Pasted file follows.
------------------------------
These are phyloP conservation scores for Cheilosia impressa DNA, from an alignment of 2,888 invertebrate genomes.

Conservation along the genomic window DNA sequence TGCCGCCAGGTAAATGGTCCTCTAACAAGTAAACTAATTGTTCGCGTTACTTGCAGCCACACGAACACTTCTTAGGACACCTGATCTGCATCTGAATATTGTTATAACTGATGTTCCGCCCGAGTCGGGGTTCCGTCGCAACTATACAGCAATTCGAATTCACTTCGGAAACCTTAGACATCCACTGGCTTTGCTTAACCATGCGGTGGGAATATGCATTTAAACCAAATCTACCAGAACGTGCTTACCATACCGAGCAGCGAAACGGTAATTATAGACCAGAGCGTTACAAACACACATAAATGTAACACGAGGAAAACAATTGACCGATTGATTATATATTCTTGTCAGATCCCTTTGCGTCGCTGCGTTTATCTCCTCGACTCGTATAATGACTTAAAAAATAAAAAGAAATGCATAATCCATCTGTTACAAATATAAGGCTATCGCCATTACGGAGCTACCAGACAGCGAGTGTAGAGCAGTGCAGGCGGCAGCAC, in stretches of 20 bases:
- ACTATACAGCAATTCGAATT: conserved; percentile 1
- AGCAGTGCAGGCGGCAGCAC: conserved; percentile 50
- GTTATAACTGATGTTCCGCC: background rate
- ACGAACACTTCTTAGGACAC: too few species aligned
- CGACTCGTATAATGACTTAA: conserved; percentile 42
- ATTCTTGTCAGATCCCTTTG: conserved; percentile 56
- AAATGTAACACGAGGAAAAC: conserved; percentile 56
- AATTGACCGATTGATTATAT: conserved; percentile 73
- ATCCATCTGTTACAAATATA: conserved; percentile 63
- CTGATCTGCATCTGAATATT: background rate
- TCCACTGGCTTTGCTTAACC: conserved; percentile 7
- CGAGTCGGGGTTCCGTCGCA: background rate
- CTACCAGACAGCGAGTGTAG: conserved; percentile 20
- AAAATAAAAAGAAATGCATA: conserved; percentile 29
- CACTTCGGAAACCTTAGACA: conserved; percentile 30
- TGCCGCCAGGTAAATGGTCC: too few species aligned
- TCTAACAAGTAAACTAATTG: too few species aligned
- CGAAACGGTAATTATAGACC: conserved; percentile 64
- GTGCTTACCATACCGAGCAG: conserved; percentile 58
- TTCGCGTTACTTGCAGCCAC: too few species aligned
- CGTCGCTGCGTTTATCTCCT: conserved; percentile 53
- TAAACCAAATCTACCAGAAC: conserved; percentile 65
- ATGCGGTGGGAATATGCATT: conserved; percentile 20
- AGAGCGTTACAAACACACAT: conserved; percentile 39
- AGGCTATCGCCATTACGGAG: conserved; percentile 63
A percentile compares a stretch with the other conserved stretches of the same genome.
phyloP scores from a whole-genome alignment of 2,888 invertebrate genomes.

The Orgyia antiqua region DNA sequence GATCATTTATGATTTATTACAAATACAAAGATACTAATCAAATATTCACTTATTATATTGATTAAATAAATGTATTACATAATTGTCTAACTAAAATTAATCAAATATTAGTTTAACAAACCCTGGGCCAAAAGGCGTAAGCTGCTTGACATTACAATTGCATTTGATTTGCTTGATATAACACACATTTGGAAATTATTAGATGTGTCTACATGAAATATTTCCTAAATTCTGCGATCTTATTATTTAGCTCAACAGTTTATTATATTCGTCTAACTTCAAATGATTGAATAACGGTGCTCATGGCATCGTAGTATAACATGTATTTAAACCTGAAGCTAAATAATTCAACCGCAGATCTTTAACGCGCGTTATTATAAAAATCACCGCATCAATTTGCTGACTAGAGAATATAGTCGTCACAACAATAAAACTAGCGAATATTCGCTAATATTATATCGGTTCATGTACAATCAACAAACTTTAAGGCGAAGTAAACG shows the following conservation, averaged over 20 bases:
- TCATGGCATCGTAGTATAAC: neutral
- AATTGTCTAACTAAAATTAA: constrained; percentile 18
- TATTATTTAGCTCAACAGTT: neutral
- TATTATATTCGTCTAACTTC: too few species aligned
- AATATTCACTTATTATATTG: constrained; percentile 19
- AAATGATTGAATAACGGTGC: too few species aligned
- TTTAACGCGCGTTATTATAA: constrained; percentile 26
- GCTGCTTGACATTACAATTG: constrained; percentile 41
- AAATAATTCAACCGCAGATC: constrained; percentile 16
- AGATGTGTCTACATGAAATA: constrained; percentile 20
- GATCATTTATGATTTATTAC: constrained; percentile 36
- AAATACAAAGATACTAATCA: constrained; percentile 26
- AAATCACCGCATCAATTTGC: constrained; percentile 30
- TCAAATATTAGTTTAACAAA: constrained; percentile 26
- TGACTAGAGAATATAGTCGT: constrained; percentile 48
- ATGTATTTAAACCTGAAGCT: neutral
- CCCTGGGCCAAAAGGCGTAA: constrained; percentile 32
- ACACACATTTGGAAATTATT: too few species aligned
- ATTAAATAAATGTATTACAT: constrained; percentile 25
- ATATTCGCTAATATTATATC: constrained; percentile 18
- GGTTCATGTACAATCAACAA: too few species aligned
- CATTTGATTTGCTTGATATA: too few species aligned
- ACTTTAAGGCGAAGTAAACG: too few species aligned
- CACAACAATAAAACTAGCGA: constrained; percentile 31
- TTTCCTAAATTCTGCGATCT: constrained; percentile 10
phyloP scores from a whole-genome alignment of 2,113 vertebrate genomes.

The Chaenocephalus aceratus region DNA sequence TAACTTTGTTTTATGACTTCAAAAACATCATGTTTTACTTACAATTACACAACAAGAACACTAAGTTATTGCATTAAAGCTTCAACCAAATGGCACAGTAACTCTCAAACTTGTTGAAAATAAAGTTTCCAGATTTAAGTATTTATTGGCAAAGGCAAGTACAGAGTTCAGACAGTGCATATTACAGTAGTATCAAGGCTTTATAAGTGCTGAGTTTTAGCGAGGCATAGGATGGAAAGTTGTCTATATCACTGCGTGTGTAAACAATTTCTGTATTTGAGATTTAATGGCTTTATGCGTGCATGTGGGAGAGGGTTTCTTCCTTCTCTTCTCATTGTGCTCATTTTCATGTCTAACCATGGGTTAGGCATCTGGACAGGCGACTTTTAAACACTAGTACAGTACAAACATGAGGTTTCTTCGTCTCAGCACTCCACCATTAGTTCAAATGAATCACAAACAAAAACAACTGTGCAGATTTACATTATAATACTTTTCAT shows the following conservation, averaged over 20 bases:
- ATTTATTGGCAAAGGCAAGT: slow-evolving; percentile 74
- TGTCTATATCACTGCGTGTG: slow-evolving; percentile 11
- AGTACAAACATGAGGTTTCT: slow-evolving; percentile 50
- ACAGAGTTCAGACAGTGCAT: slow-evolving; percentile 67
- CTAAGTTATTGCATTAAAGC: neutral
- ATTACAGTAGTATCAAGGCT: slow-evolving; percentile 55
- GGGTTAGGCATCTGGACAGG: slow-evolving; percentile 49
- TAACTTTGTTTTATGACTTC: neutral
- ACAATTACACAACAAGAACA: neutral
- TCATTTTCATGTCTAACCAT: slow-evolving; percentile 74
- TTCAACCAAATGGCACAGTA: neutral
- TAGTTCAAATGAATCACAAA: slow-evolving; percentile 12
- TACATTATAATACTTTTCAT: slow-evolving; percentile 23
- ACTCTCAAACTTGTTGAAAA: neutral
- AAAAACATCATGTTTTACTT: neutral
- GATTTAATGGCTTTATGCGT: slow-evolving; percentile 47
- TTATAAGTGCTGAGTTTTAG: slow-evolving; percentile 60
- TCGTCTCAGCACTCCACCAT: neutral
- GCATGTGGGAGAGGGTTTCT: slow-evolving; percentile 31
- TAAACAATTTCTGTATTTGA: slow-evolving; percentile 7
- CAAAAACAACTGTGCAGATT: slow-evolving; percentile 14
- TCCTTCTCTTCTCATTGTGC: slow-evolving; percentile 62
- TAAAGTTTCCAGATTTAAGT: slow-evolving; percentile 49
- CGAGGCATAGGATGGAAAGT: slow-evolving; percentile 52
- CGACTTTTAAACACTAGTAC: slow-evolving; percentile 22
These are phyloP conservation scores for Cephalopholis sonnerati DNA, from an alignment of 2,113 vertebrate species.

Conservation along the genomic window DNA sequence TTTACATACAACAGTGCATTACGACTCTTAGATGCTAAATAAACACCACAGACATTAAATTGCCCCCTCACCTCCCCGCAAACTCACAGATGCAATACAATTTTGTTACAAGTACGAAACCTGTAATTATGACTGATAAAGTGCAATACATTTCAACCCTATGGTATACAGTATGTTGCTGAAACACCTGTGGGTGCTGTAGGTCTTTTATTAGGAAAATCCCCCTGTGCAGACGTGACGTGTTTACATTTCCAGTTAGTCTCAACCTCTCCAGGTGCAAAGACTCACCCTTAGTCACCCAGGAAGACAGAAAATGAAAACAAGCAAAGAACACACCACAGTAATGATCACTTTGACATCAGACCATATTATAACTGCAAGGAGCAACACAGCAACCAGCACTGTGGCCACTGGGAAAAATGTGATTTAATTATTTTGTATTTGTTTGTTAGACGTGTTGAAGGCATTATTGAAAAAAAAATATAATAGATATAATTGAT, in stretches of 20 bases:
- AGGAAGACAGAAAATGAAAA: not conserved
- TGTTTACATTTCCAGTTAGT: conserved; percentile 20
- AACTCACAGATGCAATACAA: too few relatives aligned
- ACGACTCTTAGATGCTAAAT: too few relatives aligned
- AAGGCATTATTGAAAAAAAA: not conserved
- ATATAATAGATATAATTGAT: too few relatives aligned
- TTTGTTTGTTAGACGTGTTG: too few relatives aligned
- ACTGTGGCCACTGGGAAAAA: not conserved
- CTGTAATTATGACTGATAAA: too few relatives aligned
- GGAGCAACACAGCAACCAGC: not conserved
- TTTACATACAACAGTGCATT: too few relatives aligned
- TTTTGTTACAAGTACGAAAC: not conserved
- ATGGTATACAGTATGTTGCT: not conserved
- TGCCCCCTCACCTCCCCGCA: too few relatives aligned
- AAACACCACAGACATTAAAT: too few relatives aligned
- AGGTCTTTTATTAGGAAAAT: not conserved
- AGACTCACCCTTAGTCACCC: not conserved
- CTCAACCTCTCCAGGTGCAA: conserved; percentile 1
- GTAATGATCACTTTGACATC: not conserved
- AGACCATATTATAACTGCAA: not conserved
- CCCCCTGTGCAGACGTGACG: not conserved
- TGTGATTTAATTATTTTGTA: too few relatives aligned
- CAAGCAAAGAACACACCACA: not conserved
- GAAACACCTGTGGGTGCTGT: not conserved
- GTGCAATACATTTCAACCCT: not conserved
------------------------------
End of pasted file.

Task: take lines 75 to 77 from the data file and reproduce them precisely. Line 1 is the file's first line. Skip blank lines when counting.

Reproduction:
- TCGTCTCAGCACTCCACCAT: neutral
- GCATGTGGGAGAGGGTTTCT: slow-evolving; percentile 31
- TAAACAATTTCTGTATTTGA: slow-evolving; percentile 7